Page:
Ireland captain Rory Best: We can still charge ahead in Six Nations
It is unlikely that any of the possible scenarios Rory Best thought up ahead of his first Test since succeeding Paul O'Connell as captain saw the game end in a draw, but the hooker admitted that his side were happy to see their Six Nations opener conclude with honours even against Wales yesterday.
The 33-year-old became the first Ulsterman since Paddy Johns in the 1990s to lead Ireland on a permanent basis when he was announced as O'Connell's successor and his reign got off to the best possible start with the hosts racing into a 13-point lead at the Aviva Stadium after just under half an hour.
They were pegged back though, and trailed in the final 10 minutes when Rhys Priestland knocked over the third penalty of his substitute appearance, only for Jonathan Sexton to ensure that Ireland avoided opening their title defence with a defeat thanks to a shot at the posts of his own in the dying minutes to seal a 16-16 draw.
Often seen as an unsatisfactory outcome for both sides in such a short championship, Best described himself as "reasonably happy" with the result.
"I think it's a strange result. Usually no one is happy with a draw but at 16-13 you look at the Welsh defence and we're probably reasonably happy with the draw," said Best who made way for Sean Cronin after 75 minutes.
"For us, it's about concentrating on bits of the performance we're very happy with and then there are bits we know we can do better.
"One thing we talked about and wanted to concentrate on was our start. I think we started very, very well.
"The flip side of that is we're obviously disappointed with the last 10 minutes of that (first) half. We let them back in when we had a good firm hold of things.
"A draw keeps us in it, keeps us in the championship and it's a lot better than a loss."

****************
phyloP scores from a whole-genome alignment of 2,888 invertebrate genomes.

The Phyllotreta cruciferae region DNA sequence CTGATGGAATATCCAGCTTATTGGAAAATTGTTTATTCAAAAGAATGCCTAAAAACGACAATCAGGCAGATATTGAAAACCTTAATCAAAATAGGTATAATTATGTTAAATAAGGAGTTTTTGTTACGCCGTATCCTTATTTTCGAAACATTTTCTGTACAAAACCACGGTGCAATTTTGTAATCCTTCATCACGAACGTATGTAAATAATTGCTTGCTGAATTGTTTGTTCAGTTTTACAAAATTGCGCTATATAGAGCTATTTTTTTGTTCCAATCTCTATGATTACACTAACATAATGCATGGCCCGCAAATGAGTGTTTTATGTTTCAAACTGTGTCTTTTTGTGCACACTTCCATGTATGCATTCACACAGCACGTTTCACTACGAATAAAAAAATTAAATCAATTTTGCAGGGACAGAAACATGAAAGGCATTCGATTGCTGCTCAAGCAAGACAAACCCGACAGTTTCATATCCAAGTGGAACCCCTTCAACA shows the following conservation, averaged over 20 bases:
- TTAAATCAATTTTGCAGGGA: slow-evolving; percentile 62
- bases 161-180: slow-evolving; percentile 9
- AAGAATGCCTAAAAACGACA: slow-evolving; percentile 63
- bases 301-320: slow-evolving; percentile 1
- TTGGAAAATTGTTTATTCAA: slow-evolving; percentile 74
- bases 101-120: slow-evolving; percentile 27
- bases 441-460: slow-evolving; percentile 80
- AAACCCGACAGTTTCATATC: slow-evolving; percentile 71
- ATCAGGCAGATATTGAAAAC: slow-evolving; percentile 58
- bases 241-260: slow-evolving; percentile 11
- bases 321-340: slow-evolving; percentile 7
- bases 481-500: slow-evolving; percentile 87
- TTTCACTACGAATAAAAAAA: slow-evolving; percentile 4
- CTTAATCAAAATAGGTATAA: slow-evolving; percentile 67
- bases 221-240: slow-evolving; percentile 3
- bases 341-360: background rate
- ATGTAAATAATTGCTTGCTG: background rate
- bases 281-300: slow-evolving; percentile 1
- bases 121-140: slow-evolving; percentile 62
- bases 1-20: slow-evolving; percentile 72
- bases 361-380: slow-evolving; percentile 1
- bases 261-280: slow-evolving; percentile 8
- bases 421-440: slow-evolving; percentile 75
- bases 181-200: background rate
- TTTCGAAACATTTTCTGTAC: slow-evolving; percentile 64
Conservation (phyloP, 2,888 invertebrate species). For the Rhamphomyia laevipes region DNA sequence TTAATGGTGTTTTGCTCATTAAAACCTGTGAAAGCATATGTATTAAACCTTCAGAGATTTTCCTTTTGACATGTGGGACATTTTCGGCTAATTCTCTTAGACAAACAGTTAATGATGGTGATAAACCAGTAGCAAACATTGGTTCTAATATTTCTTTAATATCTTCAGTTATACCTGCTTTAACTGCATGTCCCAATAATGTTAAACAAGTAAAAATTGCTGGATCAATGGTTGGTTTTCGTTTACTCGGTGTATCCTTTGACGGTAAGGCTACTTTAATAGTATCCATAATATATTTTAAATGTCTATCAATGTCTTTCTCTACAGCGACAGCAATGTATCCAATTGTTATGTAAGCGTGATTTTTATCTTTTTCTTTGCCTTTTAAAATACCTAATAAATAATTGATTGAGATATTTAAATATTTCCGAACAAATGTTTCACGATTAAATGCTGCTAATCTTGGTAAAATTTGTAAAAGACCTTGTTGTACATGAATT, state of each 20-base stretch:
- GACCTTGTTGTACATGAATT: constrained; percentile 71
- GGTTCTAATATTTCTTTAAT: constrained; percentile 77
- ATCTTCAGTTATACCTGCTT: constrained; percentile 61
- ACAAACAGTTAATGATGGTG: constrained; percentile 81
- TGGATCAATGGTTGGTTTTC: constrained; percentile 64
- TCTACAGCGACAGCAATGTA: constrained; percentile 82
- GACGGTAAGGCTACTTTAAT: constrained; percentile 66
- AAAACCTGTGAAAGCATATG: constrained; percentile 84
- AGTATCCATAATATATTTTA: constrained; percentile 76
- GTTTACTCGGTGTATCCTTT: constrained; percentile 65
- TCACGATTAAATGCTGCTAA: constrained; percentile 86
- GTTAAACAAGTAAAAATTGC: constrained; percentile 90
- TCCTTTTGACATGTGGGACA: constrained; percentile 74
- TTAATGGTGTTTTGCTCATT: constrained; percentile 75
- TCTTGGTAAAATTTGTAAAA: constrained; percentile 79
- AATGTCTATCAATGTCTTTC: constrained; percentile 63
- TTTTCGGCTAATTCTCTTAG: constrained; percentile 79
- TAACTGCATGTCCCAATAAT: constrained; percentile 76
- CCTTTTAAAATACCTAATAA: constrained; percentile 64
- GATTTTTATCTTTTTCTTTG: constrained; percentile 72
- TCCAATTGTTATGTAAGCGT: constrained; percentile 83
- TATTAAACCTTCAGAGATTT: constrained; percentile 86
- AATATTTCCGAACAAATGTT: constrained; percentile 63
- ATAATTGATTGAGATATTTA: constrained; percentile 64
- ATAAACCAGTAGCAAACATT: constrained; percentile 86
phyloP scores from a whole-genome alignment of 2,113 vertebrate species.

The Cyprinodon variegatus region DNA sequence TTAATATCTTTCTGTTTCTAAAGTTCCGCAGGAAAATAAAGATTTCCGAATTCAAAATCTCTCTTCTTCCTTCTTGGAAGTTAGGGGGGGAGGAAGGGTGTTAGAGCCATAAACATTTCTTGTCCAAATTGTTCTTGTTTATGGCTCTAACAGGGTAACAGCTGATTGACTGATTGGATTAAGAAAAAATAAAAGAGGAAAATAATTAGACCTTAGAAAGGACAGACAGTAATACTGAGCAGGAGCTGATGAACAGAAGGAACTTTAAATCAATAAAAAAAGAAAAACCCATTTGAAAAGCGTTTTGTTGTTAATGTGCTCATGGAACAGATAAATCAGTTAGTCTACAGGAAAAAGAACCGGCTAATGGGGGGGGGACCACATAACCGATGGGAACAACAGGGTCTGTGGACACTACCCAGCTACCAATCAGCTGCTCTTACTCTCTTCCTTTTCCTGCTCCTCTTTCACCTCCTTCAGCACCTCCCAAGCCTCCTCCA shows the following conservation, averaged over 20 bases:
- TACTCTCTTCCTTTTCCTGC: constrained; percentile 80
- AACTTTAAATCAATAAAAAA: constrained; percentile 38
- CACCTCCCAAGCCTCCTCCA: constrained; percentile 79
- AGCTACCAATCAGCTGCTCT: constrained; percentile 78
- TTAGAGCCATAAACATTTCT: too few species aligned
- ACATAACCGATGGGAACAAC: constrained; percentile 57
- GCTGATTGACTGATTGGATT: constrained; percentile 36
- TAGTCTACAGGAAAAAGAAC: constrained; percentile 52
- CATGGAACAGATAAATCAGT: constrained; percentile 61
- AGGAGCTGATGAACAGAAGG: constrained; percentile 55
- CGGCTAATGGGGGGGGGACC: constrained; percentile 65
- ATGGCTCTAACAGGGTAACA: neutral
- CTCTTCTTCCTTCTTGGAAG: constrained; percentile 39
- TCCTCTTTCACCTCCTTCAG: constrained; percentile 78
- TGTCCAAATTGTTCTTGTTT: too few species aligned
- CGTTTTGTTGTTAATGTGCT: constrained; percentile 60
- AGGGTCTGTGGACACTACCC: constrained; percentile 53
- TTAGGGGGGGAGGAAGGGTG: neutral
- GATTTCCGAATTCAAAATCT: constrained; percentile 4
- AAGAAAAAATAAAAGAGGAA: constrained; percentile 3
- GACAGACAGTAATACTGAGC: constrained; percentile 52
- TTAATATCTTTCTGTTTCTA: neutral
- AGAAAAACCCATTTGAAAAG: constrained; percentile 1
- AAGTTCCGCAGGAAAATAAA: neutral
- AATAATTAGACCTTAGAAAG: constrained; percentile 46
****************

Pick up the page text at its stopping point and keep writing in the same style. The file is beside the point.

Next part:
While the defence from Joe Schmidt's side was admirable, especially in the absence of a specialised coach after Les Kiss departed for Ulster following the World Cup, there was one prominent area of concern - the scrum.
Ireland's pack - missing the likes of Cian Healy, Mike Ross, Marty Moore and Iain Henderson from their tight five - struggled to get to grips with their Welsh counterparts, especially in the first-half.
Wales' score through Taulupe Faletau came off the base of the scrum after multiple penalties must have had Jerome Garces pondering whether a further transgression would lead to a penalty try and a spell in the bin.
While things looked considerably more solid after the turn, even with Gethin Jenkins entering the fray for Wales, Best admits it will be an area to look at during their short turnaround before taking on France in Paris on Saturday, even if he seemed slightly sceptical about the methods of the opposition pack.
"It's something we talked about at half-time," he said. "We had to hit out, we had to get our right shoulder out, just to stop them trying to slide round.
"The balance in the first-half didn't help us. You have to keep working. We want to stay square and put a stable platform on, we definitely got there in the second-half but we're disappointed we didn't get enough opportunity to do that in the first-half.
"It's one area of France's game that, in club rugby and international rugby, that they're particularly strong.
"There's probably areas of their scrum are probably quite similar to Wales, they look for angles and they don't necessarily always want that straight contest.
"For us, there are aspects of that second-half that we're happy with but there's no doubt that France are dangerous there.
"We'll have to dissect that and make sure we have a good plan."
A satisfactory result on what was a red letter day for Best, the Poyntzpass man did his utmost to take in as much of the occasion as possible.
"I think it's something that you have to try and enjoy, especially that sort of 24 hours or so post the team run through to kick-off," he added. "It feels like it drags but when you look back it goes in a flash. The big thing for me was the senior players that we have in the squad and the way we shared that leadership. It takes a little pressure off.
"There's no doubt that we're battered and bruised right now. In terms of captaining, the boys make it very easy, the coaching staff and everyone, we definitely share that responsibility and share it well.
"As a forward it was a fairly enjoyable game to be a part of. I think when you come off the pitch in the front five and you're a bit battered and bruised that's always a good thing."
Looking ahead to France, it's a feeling that's sure to be repeated in the coming week.